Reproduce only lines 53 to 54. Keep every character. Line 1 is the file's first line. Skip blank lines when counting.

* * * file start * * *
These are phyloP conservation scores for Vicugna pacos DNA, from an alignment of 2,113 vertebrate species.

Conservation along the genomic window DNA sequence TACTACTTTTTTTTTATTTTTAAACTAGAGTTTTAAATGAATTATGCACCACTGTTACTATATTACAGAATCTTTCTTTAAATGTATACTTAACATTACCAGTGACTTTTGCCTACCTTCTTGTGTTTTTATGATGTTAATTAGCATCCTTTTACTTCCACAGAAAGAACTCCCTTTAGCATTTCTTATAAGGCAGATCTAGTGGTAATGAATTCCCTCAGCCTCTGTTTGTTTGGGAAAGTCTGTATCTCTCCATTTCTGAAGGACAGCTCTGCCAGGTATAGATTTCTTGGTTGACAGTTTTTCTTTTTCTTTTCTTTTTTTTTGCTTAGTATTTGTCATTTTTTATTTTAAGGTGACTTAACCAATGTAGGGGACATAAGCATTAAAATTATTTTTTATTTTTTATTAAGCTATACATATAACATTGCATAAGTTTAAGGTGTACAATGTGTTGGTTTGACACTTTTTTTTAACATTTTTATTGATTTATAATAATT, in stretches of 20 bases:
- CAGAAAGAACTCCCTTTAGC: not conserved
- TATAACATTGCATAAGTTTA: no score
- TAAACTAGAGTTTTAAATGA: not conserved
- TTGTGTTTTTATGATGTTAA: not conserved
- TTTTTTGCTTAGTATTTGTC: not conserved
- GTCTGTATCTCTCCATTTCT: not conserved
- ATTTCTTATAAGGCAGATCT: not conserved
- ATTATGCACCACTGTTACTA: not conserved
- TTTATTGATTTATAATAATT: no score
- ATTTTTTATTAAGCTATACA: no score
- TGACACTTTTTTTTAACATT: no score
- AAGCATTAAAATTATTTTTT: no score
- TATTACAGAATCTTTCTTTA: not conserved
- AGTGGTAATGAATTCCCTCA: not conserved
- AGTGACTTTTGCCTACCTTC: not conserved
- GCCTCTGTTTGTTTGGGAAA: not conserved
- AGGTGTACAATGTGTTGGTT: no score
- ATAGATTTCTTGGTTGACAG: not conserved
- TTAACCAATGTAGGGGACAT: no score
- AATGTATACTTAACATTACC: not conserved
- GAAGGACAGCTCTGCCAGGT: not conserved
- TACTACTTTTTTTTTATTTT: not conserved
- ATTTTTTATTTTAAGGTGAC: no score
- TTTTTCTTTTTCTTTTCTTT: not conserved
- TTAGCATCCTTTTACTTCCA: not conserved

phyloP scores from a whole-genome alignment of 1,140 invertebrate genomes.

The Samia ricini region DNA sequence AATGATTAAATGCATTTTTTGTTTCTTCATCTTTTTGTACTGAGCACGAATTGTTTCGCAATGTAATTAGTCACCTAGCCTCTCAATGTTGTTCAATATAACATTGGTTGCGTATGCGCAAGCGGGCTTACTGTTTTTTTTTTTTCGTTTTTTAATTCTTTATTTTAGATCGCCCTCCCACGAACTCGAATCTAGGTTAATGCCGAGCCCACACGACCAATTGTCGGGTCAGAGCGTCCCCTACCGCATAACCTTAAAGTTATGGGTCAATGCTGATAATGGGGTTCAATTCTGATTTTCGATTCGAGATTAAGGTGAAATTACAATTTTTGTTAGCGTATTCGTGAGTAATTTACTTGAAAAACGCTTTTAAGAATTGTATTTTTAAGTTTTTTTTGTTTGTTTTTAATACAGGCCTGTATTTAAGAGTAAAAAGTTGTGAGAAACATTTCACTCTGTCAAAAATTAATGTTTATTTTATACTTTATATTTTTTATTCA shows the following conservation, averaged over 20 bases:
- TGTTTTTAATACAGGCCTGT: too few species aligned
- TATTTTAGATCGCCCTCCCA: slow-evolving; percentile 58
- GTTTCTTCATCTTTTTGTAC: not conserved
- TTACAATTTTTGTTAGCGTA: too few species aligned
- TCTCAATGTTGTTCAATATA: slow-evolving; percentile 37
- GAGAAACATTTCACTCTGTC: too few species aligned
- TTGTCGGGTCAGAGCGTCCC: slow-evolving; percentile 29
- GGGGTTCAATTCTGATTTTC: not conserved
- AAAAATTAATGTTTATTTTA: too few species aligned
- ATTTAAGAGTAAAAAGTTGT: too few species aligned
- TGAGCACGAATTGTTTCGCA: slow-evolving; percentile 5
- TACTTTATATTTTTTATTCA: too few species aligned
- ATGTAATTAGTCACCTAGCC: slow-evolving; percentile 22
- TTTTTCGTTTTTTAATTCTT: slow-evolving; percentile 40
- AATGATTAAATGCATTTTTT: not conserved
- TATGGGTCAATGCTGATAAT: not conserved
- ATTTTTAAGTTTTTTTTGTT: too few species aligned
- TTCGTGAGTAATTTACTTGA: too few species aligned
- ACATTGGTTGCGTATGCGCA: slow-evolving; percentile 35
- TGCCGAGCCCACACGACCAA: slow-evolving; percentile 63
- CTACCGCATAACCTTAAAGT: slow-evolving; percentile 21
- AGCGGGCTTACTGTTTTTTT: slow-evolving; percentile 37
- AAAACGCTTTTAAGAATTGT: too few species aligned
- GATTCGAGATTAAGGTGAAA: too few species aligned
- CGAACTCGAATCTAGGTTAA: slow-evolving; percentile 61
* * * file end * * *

- GATTCGAGATTAAGGTGAAA: too few species aligned
- CGAACTCGAATCTAGGTTAA: slow-evolving; percentile 61